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Posts tagged with "The Central Nervous System"

  • Alzheimer's Disease

    A Missed Alzheimer’s Opportunity? Not So Much

    The Washington Post made quite a splash with this story about Pfizer, Enbrel (etanercept), and Alzheimer’s disease. There’s already been a lot of comment about it yesterday on Twitter and in some other venues, but I thought it might be useful to try to sum things up in an easily accessible place. Here we go: Read More
  • Biological News

    The Secret Life of the Insulin Receptor

    You’d think that we would understand the workings of something like the insulin receptor by now, wouldn’t you? I worked in the metabolic disease area for several years, and I can give you the canonical version of its activities as it relates to insulin levels and glucose handling out in the canonical tissues (muscle, adipose). Read More
  • Animal Testing

    Autism Mouse Models for the Microbiome?

    Many readers will have seen the paper that just came out on a possible mouse-model demonstration of a connection between autism and the gut microbiome. It’s certainly generated a lot of headlines, and its very title guaranteed that it would: “Human Gut Microbiota from Autism Spectrum Disorder Promote Behavioral Symptoms in Mice“.… Read More
  • Aging and Lifespan

    VCAM1 As a Player in the Aging Brain

    Possible intervention targets for age-related degeneration are always welcome, particularly when they come bearing experimental evidence, and even more so when they relate to the central nervous system. That’s the case with this new paper, from a multicenter team led out of Stanford. Interestingly, this also ties in with the well-publicized … Read More
  • Pharmacokinetics

    There Is No “Depression Gene”

    I wrote a couple of years ago about the long-running study of mutations in a serotonin transporter gene. Over the years, polymorphism in the gene have been correlated with all sorts of human behavior and psychiatry, in keeping with the importance of serotonin signaling in human cognition. Depression, anxiety, that whole end of human behavior… Read More
  • Animal Testing

    Enough With the Mouse Behavioral Models?

    This piece in STAT is well worth a read. The author, Adam Rosenberg of Rodin Therapeutics, is ready to ditch rodent-centric models for human CNS disease, and I can see where he’s coming from. I’ve often said that when I think back on my Alzheimer’s and schizophrenia drug discovery days (back when I was first… Read More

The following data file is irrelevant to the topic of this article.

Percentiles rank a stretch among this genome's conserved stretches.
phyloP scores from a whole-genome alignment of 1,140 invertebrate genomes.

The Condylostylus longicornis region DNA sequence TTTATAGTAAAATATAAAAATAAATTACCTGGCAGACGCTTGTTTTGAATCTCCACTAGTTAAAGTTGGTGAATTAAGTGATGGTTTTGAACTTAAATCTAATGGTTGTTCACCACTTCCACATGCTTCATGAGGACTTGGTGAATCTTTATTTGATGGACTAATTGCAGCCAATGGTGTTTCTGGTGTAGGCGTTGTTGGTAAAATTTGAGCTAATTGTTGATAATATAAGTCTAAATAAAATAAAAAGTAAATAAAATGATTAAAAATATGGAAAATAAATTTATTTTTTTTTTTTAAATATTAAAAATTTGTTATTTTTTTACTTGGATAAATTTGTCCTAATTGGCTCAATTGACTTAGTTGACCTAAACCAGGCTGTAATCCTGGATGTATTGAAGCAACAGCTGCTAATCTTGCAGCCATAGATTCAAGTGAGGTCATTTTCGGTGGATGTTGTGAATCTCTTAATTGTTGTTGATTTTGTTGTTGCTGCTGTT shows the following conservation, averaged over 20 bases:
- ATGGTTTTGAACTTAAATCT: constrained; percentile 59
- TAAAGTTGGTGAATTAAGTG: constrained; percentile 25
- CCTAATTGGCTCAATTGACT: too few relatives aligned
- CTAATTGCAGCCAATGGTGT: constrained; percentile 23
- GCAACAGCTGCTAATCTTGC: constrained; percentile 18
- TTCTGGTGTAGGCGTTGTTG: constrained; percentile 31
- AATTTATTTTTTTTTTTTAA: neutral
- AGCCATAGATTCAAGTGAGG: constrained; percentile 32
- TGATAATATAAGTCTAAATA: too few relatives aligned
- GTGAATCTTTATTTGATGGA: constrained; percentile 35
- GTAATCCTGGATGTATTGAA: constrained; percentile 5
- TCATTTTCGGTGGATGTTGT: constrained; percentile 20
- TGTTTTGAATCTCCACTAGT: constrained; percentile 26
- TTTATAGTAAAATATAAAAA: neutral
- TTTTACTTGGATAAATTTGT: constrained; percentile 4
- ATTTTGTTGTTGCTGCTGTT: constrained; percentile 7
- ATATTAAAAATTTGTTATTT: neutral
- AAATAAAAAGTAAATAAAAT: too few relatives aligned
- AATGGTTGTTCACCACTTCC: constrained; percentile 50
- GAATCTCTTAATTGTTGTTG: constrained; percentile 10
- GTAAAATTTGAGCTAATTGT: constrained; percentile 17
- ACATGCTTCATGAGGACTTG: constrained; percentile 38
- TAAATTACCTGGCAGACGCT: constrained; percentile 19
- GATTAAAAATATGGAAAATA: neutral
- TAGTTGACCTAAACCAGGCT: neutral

• Chemical Biology

    Making Some New Compounds, to Fit Some New Receptors

    Here’s some medicinal chemistry combined with synthetic biology for you. Many people are used to thinking in terms of finding small-molecule probes for various cell targets, and those are valuable things. But what if you want to control a certain population of (for example) ion channels, but there aren’t any compounds that will do the… Read More
  • Cancer

    No Pain, and No Worries?

    The FAAH (fatty acid amide hydrolase) enzyme system has provided a number of headlines over the years. FAAH itself is involved in the brain’s endocannabinoid system – it clears neurotransmitters like anandamide – and a number of other biologically important hydroxyethylamide and acyltaurines. So the potential for inhibitors of it… Read More
  • Biological News

    Bacteria and Depression: Something to Test

    Microbiome, microbiome – you haven’t been able to turn around in this business the last few years without hitting some sort of story about the microbiome. It’s easy to roll your eyes and decide that it’s all hype, but that’s the thing: it really is important. It can’t be dismissed just because we don’t unde… Read More
  • Alzheimer's Disease

    The Genomics of Neurons. And Alzheimer’s. And Everything Else.

    The brain is a complicated organ. Let’s start there. It’s complicated at every level that you care to examine, and if you get down to the genomic sequences of individual neurons, it’s worse than ever. The sheer variety of neurons and other cell types is quite extreme, and a lot of work over the years… Read More
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